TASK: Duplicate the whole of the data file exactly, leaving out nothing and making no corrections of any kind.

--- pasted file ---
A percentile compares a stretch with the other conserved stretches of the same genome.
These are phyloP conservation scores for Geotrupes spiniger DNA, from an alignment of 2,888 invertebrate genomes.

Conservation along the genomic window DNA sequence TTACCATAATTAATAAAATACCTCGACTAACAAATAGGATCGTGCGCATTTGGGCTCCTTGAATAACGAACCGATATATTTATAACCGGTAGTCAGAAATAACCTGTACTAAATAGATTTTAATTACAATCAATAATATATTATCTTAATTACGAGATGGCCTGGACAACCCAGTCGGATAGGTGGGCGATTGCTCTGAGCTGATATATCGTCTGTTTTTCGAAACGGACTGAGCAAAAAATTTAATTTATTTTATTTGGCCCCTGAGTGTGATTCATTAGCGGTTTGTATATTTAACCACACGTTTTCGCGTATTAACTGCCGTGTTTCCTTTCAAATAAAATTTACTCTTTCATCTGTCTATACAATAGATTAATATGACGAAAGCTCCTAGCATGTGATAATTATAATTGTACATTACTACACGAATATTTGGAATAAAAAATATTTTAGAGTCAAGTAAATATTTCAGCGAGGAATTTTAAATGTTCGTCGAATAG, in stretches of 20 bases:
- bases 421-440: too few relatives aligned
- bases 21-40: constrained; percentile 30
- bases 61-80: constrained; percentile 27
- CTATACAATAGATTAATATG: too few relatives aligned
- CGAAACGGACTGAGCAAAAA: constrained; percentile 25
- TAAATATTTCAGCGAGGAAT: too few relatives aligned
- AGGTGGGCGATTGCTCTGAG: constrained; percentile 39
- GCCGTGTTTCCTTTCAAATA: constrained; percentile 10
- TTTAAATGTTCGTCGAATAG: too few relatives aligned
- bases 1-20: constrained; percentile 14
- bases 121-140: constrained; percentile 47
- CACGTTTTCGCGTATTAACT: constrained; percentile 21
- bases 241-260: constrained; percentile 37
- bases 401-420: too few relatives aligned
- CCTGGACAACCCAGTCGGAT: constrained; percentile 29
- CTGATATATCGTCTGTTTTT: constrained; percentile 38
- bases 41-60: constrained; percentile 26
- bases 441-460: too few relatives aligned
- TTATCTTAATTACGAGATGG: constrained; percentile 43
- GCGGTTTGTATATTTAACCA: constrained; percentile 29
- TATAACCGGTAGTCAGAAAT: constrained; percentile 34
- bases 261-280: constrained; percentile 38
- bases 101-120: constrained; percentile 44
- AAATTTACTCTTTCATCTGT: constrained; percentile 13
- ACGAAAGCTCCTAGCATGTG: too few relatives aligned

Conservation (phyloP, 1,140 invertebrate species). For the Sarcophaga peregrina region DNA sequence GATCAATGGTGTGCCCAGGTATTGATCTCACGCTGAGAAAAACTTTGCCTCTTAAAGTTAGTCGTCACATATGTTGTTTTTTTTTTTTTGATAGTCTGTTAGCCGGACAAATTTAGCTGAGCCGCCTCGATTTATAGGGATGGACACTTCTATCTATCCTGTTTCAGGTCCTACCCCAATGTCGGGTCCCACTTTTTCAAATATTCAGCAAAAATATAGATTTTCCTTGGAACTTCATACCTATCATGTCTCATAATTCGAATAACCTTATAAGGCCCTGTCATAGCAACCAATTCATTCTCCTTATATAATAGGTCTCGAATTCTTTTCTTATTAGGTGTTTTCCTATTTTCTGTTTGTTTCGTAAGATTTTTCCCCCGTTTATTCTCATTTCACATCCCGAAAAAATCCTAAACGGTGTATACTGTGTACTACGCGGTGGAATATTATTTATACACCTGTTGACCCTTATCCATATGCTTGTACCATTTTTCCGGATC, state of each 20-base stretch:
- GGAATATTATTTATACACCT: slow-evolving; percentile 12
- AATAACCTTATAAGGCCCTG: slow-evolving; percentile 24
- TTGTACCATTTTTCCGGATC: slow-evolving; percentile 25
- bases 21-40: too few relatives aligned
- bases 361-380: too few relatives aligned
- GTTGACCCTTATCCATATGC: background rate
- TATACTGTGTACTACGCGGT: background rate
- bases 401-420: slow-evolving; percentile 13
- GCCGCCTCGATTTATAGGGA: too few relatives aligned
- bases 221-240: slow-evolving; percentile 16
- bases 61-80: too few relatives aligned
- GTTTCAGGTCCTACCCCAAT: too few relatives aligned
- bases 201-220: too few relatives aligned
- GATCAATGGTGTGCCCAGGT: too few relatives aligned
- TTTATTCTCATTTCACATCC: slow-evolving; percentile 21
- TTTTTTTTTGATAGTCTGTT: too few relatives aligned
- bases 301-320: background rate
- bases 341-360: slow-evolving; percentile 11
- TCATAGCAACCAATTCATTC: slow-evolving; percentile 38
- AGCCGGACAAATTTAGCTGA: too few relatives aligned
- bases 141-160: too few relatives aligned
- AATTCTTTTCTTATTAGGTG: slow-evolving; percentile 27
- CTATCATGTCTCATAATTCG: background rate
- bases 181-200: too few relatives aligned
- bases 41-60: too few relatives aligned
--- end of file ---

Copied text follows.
A percentile compares a stretch with the other conserved stretches of the same genome.
These are phyloP conservation scores for Geotrupes spiniger DNA, from an alignment of 2,888 invertebrate genomes.

Conservation along the genomic window DNA sequence TTACCATAATTAATAAAATACCTCGACTAACAAATAGGATCGTGCGCATTTGGGCTCCTTGAATAACGAACCGATATATTTATAACCGGTAGTCAGAAATAACCTGTACTAAATAGATTTTAATTACAATCAATAATATATTATCTTAATTACGAGATGGCCTGGACAACCCAGTCGGATAGGTGGGCGATTGCTCTGAGCTGATATATCGTCTGTTTTTCGAAACGGACTGAGCAAAAAATTTAATTTATTTTATTTGGCCCCTGAGTGTGATTCATTAGCGGTTTGTATATTTAACCACACGTTTTCGCGTATTAACTGCCGTGTTTCCTTTCAAATAAAATTTACTCTTTCATCTGTCTATACAATAGATTAATATGACGAAAGCTCCTAGCATGTGATAATTATAATTGTACATTACTACACGAATATTTGGAATAAAAAATATTTTAGAGTCAAGTAAATATTTCAGCGAGGAATTTTAAATGTTCGTCGAATAG, in stretches of 20 bases:
- bases 421-440: too few relatives aligned
- bases 21-40: constrained; percentile 30
- bases 61-80: constrained; percentile 27
- CTATACAATAGATTAATATG: too few relatives aligned
- CGAAACGGACTGAGCAAAAA: constrained; percentile 25
- TAAATATTTCAGCGAGGAAT: too few relatives aligned
- AGGTGGGCGATTGCTCTGAG: constrained; percentile 39
- GCCGTGTTTCCTTTCAAATA: constrained; percentile 10
- TTTAAATGTTCGTCGAATAG: too few relatives aligned
- bases 1-20: constrained; percentile 14
- bases 121-140: constrained; percentile 47
- CACGTTTTCGCGTATTAACT: constrained; percentile 21
- bases 241-260: constrained; percentile 37
- bases 401-420: too few relatives aligned
- CCTGGACAACCCAGTCGGAT: constrained; percentile 29
- CTGATATATCGTCTGTTTTT: constrained; percentile 38
- bases 41-60: constrained; percentile 26
- bases 441-460: too few relatives aligned
- TTATCTTAATTACGAGATGG: constrained; percentile 43
- GCGGTTTGTATATTTAACCA: constrained; percentile 29
- TATAACCGGTAGTCAGAAAT: constrained; percentile 34
- bases 261-280: constrained; percentile 38
- bases 101-120: constrained; percentile 44
- AAATTTACTCTTTCATCTGT: constrained; percentile 13
- ACGAAAGCTCCTAGCATGTG: too few relatives aligned

Conservation (phyloP, 1,140 invertebrate species). For the Sarcophaga peregrina region DNA sequence GATCAATGGTGTGCCCAGGTATTGATCTCACGCTGAGAAAAACTTTGCCTCTTAAAGTTAGTCGTCACATATGTTGTTTTTTTTTTTTTGATAGTCTGTTAGCCGGACAAATTTAGCTGAGCCGCCTCGATTTATAGGGATGGACACTTCTATCTATCCTGTTTCAGGTCCTACCCCAATGTCGGGTCCCACTTTTTCAAATATTCAGCAAAAATATAGATTTTCCTTGGAACTTCATACCTATCATGTCTCATAATTCGAATAACCTTATAAGGCCCTGTCATAGCAACCAATTCATTCTCCTTATATAATAGGTCTCGAATTCTTTTCTTATTAGGTGTTTTCCTATTTTCTGTTTGTTTCGTAAGATTTTTCCCCCGTTTATTCTCATTTCACATCCCGAAAAAATCCTAAACGGTGTATACTGTGTACTACGCGGTGGAATATTATTTATACACCTGTTGACCCTTATCCATATGCTTGTACCATTTTTCCGGATC, state of each 20-base stretch:
- GGAATATTATTTATACACCT: slow-evolving; percentile 12
- AATAACCTTATAAGGCCCTG: slow-evolving; percentile 24
- TTGTACCATTTTTCCGGATC: slow-evolving; percentile 25
- bases 21-40: too few relatives aligned
- bases 361-380: too few relatives aligned
- GTTGACCCTTATCCATATGC: background rate
- TATACTGTGTACTACGCGGT: background rate
- bases 401-420: slow-evolving; percentile 13
- GCCGCCTCGATTTATAGGGA: too few relatives aligned
- bases 221-240: slow-evolving; percentile 16
- bases 61-80: too few relatives aligned
- GTTTCAGGTCCTACCCCAAT: too few relatives aligned
- bases 201-220: too few relatives aligned
- GATCAATGGTGTGCCCAGGT: too few relatives aligned
- TTTATTCTCATTTCACATCC: slow-evolving; percentile 21
- TTTTTTTTTGATAGTCTGTT: too few relatives aligned
- bases 301-320: background rate
- bases 341-360: slow-evolving; percentile 11
- TCATAGCAACCAATTCATTC: slow-evolving; percentile 38
- AGCCGGACAAATTTAGCTGA: too few relatives aligned
- bases 141-160: too few relatives aligned
- AATTCTTTTCTTATTAGGTG: slow-evolving; percentile 27
- CTATCATGTCTCATAATTCG: background rate
- bases 181-200: too few relatives aligned
- bases 41-60: too few relatives aligned